Tag: unmasking

Finding out who infringed copyright – identifying infringers

Need information about finding out who infringed your copyright? This video may provide some guidance. 

Copyright owners of video and photos may find their works have been copied and posted somewhere else online and therefore need to take action for copyright infringement. But the first challenge may be to identify who the unknown defendant is. This video discusses (1) filing a copyright infringement case in federal court, (2) showing good cause for early discovery to identify the unknown alleged infringer, and (3) sending subpoenas.  Finding out who infringed copyright can be a difficult task. 

The federal courts have exclusive jurisdiction for copyright infringement cases. That means a state court will not be able to hear a copyright infringement matter. A copyright infringement case filed in state court will get dismissed because state courts cannot hear cases that are exclusively the subject of federal jurisdiction.

When a party has filed suit, it usually knows who the defendant is. But sometimes it is necessary to file suits against “John Doe” defendants. In the online copyright infringement context, the copyright owner will need to take early discovery. This requires persuading the federal judge that good cause exists for taking early discovery. To show good cause, a party will need to show that an actual person has infringed, that it has taken as many steps possible to unmask the anonymous copyright infringer, and that its copyright infringement case is strong enough to survive a motion for summary judgment. 

Once these things are shown, the court will allow the plaintiff to send subpoenas to the host of the infringing content and to the internet service providers associated with the IP address that uploaded the copyright infringing content. Then, if the plaintiff is successful in unmasking the unknown defendant, the copyright infringement case can actually begin .

More information: Identifying unknown online copyright infringers: court gives guidance

finding out who infringed copyright

Plaintiff failed to make key arguments in bid to unmask anonymous online defendants

Plaintiff sued some unknown defendants for breach of contract and violations of the Computer Fraud and Abuse Act, based on the defendants’ deceptive conduct that tricked some internet users into signing up for plaintiff’s paid services. The unknown defendants would receive affiliate commissions from operating this scheme. This caused reputation problems for plaintiff.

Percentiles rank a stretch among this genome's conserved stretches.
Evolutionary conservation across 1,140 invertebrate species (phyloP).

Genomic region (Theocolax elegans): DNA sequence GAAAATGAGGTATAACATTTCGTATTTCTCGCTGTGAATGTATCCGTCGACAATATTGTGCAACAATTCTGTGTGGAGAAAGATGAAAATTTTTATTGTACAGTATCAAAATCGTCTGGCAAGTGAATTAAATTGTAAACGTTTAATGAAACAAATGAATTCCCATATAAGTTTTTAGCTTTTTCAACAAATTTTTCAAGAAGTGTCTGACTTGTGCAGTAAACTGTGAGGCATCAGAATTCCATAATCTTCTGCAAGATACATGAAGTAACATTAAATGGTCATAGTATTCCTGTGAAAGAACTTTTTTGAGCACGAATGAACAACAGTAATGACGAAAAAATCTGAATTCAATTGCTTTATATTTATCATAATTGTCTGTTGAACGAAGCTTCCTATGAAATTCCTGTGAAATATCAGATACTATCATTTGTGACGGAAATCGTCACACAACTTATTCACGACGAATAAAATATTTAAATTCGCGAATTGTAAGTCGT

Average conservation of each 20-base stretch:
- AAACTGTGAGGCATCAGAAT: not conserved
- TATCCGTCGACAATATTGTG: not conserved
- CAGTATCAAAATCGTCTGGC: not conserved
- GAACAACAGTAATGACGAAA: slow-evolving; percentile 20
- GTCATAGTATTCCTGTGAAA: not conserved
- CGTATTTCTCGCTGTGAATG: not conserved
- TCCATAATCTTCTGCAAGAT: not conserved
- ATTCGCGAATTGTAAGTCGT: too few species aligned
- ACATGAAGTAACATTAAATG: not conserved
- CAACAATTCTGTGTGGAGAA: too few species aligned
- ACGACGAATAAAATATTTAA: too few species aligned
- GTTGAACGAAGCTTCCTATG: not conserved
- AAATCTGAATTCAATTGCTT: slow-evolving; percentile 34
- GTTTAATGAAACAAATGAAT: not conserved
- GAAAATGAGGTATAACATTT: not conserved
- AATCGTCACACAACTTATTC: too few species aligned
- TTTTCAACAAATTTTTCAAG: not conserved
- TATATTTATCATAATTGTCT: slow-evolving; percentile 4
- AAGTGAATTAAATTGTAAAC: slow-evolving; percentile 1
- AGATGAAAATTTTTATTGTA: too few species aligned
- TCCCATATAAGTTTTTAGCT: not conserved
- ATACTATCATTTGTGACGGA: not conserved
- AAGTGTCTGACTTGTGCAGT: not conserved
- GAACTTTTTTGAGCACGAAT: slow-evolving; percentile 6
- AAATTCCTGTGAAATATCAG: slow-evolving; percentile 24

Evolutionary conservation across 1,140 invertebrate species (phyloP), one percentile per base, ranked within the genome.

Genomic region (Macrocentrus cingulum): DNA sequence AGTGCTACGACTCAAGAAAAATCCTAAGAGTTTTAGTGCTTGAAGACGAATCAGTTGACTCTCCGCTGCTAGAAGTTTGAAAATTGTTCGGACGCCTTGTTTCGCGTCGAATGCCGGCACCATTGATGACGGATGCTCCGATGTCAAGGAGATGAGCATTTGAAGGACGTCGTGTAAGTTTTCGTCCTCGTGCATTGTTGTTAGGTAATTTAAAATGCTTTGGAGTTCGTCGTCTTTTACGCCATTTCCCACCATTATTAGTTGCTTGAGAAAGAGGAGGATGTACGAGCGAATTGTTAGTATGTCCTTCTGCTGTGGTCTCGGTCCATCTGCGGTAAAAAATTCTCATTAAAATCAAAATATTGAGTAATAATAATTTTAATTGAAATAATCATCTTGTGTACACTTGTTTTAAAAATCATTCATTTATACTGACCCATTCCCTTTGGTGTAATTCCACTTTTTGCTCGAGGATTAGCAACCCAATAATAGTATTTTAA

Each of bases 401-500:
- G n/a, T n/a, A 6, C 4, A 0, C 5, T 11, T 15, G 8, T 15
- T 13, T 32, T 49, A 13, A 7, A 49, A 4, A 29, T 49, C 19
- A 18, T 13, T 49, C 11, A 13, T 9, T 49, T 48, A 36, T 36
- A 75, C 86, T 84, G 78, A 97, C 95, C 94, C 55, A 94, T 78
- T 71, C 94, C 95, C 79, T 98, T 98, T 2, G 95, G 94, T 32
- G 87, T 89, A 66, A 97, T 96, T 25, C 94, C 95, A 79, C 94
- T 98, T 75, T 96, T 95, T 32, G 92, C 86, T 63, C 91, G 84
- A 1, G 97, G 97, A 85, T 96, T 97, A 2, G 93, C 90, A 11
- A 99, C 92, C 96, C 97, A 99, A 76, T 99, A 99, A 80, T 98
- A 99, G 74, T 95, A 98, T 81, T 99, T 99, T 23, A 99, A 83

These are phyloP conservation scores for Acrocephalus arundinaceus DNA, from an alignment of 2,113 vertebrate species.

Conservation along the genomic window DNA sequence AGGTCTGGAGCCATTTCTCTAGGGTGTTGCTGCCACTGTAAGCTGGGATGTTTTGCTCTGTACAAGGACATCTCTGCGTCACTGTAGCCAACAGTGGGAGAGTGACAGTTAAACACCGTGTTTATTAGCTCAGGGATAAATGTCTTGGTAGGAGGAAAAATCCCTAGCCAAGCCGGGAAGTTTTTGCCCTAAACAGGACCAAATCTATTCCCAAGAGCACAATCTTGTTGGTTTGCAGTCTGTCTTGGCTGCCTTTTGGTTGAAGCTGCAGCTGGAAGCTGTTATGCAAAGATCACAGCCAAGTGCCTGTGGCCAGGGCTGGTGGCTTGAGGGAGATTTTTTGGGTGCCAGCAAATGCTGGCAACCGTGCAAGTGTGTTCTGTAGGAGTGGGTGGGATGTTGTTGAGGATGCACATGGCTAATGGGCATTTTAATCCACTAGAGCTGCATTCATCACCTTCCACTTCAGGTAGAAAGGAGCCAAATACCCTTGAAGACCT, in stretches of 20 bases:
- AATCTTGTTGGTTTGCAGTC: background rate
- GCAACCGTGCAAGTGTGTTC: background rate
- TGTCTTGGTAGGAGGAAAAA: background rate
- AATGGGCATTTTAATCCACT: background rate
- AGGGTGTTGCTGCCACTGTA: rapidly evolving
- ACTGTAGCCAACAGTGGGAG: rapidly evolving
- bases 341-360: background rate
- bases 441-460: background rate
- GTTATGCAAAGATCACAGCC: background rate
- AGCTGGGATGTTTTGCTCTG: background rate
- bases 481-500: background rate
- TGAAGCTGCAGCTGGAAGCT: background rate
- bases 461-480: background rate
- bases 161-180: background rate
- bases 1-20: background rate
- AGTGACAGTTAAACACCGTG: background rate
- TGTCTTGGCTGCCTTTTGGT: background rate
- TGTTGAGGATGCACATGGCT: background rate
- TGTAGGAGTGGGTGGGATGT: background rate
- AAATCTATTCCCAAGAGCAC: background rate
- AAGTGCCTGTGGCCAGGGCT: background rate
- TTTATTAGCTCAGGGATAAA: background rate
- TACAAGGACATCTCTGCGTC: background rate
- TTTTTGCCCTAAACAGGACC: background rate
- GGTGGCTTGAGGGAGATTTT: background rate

Plaintiff sought early discovery to ascertain the identities of the unknown defendants. The court denied the motion.

The Federal Rules of Civil Procedure do not permit a party to seek discovery from the adverse parties in the case until all parties have conducted an initial conference under Rule 26(f). But when the defendants are unknown, that conference cannot take place. So the plaintiff needs to conduct discovery to find out who they are. In situations like these, for the required early discovery to occur and the unknown defendants to be identified (so that the conference can take place), the court must enter an order permitting early discovery.

A court can authorize early discovery to identify unknown defendants if there is good cause. In determining whether there is good cause, courts consider whether the plaintiff:

  • can identify the missing party with sufficient specificity such that the court can determine that defendant is a real person or entity who could be sued in federal court;
  • has identified all previous steps taken to locate the elusive defendant; 
  • has articulated claims against defendant that would withstand a motion to dismiss; and 
  • has demonstrated that there is a reasonable likelihood of being able to identify the defendant through discovery such that service of process would be possible.

In this case, the court found that plaintiff failed to identify the defendants with sufficient specificity, and did not demonstrate that each defendant was a real person or entity who would be subject to jurisdiction in the Northern District of California. Plaintiff had not explained why defendants would be subject to the jurisdiction of the court, as defendants’ activities seemed directed at Argentina, and plaintiff’s harm was felt in Argentina and other parts of Latin America. The only apparent connection defendants had with the Northern District of California was that they used domain name services from California companies. Plaintiff provided no authority to suggest this was sufficient to create jurisdiction.

Plaintiff also failed to explain what steps it had taken to locate defendants. Citing to Columbia Ins. Co. v. seescandy.com, 185 F.R.D. 573 (N.D. Cal. 1999), the court noted that “[t]his element is aimed at ensuring that plaintiffs make a good faith effort to comply with the requirements of service of process and specifically identifying defendants.” 

In its motion, plaintiff only stated that there were no more practical measures that would permit it to identify the unknown defendants, but did not identify what measures – if any – were taken. For example, plaintiff was apparently able to identify defendants as affiliates, and that a contract existed, giving rise to legal liability. It was therefore not clear why plaintiff was unable to identify defendants based on the contract.

Binbit Argentina, S.A. v. Does 1-25, No. 19-5384, 2019 WL 4645159 (N.D. Cal., September 24, 2019)

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